The Three Musketeers by Linda Alper have swash-buckled their way onto the stage at Shea’s 710 Theatre and they, along with upstart would-be musketeer D’Artagnan and the large supporting cast, do justice to Director Chris Kelly’s promised evening of action, adventure, and romance.
The show is the much-anticipated collaboration of Irish Classical Theatre Company, MusicalFare Theatre, Road Less Traveled Productions, Shea’s and Theatre of Youth. Naming their new company "All For One Theatre Productions," the person in charge of each theater appeared briefly on stage to welcome the audience and Mayor and Mrs. Brown to this historic event and take a selfie with the audience at the behest of Scott Behrend of RLTP.
In the play, Young D’Artagnon comes to Paris from the country smelling like an “Andalusian goat” to join the Musketeers like his father before him. He is eventually accepted by Captain Treville who fought with his father, but unknowingly runs afoul of each of the very musketeers he wishes to join. He sets up a duel at a different hour of the day with each one, and as the musketeers realize they have all agreed to fight the same person on the dueling ground, they are set upon by the guards of Cardinal Richelieu. D’Artagnon joins the musketeers in the fight and is accepted by them. Then palace intrigue instigated by the Cardinal sets in motion all that follows. Many short scenes ensue in two acts.
An upstage raised platform with railings and two staircases is the only set piece. The rest of the thrust stage is open, the better to allow swordplay with as many as ten or twelve women and men involved in intricate fighting, and not just with swords. Brooms, frying pans, baskets, hidden stilettos and fists are also in play. Some of the fighting takes place in the aisles, which brings the clash of steel very close indeed. Fight Director Steve Vaughan has choreographed these eye-popping battles with great expertise. As far as I could tell, there were only fake injuries and no real ones, a testament to the skill and self-preservation instincts of the actors, as well as the quality of the instruction.
As to the actors, Patrick Cameron’s D’Artagnon is the innocent country boy with fire, determination and a tender and generous heart. You know he is aware of his naïvete but is never deterred by it. He plunges right into whatever fight comes his way in the cause of justice and to save his queen. Mr. Cameron is comical in his earnestness and clumsiness, and very sweet in his devotion to his beloved Constance, although his devotion does not deter him from tasting the confections offered by the spurious Milady, the Countess. He has everyone rooting for him when he declares, “I have the heart and soul of a musketeer!” He is a very engaging D’Artagnon.
Vanity thy name is Steve Copps as Porthos, the blustering musketeer who is overly fond of his physique and his sense of style. Mr. Copps exaggerates how many foes he has vanquished as he struts and poses, telling the audience of his conquests, inflating the cost of his clothing and the beauty of his secret lover. Mr. Copps plays it straight, completely unaware of how ridiculous he appears, which of course makes his role even more amusing.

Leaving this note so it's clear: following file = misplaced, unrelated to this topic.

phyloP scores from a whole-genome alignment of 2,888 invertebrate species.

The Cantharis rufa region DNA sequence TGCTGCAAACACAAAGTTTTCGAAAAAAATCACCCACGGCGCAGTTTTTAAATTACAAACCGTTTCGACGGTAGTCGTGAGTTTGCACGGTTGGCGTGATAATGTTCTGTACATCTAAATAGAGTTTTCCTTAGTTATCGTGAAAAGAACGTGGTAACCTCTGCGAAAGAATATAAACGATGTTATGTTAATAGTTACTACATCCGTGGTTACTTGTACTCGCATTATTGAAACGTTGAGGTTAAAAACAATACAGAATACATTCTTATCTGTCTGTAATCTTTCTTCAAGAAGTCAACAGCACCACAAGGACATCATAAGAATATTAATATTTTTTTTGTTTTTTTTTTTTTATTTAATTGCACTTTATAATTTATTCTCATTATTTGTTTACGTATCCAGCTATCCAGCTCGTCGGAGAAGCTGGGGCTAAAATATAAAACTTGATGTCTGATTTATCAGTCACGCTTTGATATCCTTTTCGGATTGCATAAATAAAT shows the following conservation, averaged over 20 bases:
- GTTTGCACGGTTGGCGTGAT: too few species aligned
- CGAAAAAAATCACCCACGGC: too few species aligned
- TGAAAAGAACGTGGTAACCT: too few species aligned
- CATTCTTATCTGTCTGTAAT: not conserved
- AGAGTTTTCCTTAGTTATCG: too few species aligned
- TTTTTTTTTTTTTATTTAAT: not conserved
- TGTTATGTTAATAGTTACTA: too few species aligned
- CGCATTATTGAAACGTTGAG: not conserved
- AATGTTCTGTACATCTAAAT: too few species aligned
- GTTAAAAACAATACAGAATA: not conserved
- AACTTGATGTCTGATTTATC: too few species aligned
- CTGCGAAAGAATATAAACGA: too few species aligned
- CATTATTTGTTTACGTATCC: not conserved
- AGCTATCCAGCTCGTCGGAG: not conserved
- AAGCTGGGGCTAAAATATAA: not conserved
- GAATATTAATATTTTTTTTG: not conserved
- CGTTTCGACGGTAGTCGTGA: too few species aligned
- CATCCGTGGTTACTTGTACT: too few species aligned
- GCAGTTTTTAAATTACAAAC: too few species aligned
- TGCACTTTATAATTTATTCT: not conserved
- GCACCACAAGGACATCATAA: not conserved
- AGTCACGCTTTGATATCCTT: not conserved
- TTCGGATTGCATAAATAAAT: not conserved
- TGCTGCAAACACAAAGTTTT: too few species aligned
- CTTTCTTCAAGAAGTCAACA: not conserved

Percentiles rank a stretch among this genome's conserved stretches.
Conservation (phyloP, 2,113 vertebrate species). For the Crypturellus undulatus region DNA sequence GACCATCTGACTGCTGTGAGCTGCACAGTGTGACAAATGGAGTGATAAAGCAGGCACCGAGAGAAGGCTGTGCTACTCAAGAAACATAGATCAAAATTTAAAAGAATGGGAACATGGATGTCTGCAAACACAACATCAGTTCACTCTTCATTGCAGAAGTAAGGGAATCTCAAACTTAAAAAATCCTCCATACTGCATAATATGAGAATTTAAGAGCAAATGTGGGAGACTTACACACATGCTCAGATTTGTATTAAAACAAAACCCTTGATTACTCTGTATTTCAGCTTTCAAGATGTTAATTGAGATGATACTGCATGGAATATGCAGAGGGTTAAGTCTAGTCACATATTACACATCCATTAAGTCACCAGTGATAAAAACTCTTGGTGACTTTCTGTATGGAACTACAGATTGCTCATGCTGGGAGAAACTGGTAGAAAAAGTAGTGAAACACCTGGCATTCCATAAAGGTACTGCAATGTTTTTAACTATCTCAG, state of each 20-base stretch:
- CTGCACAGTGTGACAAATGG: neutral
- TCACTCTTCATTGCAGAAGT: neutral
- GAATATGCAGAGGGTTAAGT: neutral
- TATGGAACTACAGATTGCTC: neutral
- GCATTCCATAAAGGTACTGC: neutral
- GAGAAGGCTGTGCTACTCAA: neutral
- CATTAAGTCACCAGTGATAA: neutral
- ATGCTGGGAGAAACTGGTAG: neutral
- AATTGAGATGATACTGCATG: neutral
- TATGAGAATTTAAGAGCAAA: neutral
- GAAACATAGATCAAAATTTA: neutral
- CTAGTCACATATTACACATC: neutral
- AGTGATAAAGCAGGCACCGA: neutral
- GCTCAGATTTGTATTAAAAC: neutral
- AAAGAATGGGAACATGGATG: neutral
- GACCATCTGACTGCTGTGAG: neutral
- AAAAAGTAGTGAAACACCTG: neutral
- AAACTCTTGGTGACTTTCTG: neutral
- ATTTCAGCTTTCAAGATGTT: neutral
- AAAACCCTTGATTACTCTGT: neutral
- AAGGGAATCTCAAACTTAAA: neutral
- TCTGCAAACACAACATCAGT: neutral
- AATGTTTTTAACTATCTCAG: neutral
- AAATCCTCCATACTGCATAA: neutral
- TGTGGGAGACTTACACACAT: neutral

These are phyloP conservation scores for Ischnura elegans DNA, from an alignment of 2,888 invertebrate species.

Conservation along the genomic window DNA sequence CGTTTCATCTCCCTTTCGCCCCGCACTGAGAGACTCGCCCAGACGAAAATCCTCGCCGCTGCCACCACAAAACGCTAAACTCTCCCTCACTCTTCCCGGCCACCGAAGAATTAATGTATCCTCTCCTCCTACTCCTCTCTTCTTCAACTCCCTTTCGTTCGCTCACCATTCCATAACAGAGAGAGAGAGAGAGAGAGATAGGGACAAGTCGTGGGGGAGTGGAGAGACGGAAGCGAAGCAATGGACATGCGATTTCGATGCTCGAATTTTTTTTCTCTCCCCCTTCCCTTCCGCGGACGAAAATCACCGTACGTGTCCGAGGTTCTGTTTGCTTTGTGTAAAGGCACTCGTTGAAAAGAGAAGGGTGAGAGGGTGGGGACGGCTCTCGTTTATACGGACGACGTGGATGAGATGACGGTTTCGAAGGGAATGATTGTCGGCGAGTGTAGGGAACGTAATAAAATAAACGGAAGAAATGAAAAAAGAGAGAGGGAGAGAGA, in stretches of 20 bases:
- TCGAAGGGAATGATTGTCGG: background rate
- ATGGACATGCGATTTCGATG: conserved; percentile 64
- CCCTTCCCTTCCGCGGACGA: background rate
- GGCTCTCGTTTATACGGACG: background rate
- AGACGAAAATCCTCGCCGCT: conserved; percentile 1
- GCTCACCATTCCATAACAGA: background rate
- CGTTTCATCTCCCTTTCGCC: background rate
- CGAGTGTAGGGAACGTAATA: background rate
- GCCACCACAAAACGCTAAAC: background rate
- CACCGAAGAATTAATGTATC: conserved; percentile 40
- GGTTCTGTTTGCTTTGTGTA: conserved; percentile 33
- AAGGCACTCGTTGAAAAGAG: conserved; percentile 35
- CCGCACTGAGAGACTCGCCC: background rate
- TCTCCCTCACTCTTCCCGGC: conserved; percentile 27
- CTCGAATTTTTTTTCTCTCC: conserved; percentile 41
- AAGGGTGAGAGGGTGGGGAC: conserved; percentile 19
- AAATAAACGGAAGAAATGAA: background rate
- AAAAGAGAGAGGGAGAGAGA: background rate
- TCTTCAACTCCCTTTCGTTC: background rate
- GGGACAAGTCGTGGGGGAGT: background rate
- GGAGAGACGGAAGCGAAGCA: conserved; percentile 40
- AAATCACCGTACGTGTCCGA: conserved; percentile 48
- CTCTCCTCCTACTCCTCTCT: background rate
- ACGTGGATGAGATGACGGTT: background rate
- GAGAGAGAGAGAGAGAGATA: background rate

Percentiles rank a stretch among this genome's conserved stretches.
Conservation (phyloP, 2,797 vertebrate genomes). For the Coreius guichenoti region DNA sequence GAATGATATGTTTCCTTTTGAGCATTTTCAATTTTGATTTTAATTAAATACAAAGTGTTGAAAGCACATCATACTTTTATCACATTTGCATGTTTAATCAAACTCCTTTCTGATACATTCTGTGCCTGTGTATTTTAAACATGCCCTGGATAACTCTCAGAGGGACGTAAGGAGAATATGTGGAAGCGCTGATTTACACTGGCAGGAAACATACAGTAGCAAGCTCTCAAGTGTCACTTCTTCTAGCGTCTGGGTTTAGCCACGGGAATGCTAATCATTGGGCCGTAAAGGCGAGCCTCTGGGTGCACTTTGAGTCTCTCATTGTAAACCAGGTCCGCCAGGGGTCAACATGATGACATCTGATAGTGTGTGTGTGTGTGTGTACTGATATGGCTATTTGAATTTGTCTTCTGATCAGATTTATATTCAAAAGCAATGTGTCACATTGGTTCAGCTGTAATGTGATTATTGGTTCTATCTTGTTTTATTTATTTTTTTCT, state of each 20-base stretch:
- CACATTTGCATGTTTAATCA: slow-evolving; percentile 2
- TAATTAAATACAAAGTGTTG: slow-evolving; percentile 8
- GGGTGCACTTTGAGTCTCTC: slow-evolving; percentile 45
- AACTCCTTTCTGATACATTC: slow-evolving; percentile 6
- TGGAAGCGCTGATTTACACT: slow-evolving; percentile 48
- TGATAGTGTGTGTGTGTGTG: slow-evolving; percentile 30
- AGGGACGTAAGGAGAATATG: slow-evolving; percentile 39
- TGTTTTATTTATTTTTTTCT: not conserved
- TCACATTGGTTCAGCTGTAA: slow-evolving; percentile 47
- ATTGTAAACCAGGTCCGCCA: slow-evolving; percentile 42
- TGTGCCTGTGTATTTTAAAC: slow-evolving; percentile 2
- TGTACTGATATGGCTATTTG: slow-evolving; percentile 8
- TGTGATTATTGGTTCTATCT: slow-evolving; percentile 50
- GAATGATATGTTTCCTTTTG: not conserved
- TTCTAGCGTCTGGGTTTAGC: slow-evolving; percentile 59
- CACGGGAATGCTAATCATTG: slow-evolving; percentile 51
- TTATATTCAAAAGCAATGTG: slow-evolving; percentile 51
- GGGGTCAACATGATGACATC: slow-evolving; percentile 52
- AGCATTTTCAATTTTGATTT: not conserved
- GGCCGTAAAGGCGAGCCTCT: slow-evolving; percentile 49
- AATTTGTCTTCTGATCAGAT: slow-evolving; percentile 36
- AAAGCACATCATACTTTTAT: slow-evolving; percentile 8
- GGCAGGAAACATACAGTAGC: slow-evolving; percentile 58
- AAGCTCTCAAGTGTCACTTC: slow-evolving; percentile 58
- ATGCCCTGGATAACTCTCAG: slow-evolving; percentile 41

Anthony Alcocer is the passionate Aramis, equally in love with the Church and with women. Mr. Alcocer moves with ease from one to the other and back again. Passion is passion, right? He is not at all concerned about fidelity, but always ready to defend his country.
Christopher Avery is the honorable Athos, who is the most willing of the musketeers to take D’Artagnon under his wing, and is also the holder of a secret. Mr. Avery has a gentle presence that belies the fierceness of his commitment to justice.
Jordan Levin is superb as the foppish King Louis XIII. He is silly and knows it and does not care. As he explains in the card game he plays with his queen, "The Fool can do things the other cards cannot." Kate LoConti is the evil Milady. She plays the part, not with a cackling witch-type evil, but rather a piercing cold maliciousness that is even more chilling. Brrr! Chris Hatch is the oily and vicious Count de Rochefort, who is charged by the Cardinal (Peter Palmisano) to betray the queen by whatever means necessary. Renee Landrigan is D’Artagnon’s love interest, Constance. Cassie Cameron is a regal Queen Anne, and Fisher is Captain Treville. All do fine jobs in their roles. Adam Yellen has some very funny moments as the fawning Bonacieux. Melinda Capeles Rowe, Adam Rath as the wise servant Planchet, Lamont Singletary and Nick Stevens round out the very strong cast. Mr. Kelly allows each of the actors in smaller roles to have moments on stage that give life to their characters.
Lighting & Sound is by Chris Cavanagh, Costumes by Dixon Reynolds, Hair, Wigs, and Makeup by Susan Drozd, and Choreography by Bobby Cooke.
The 3 Musketeers is a testamony to what local theaters and individual talents are capable of as a group. Let us hope that they decide to continue their collaboration for years to come. They have provided a crackerjack evening of action, adventure, and romance that is charming, witty, very physically demanding, and quite delightful.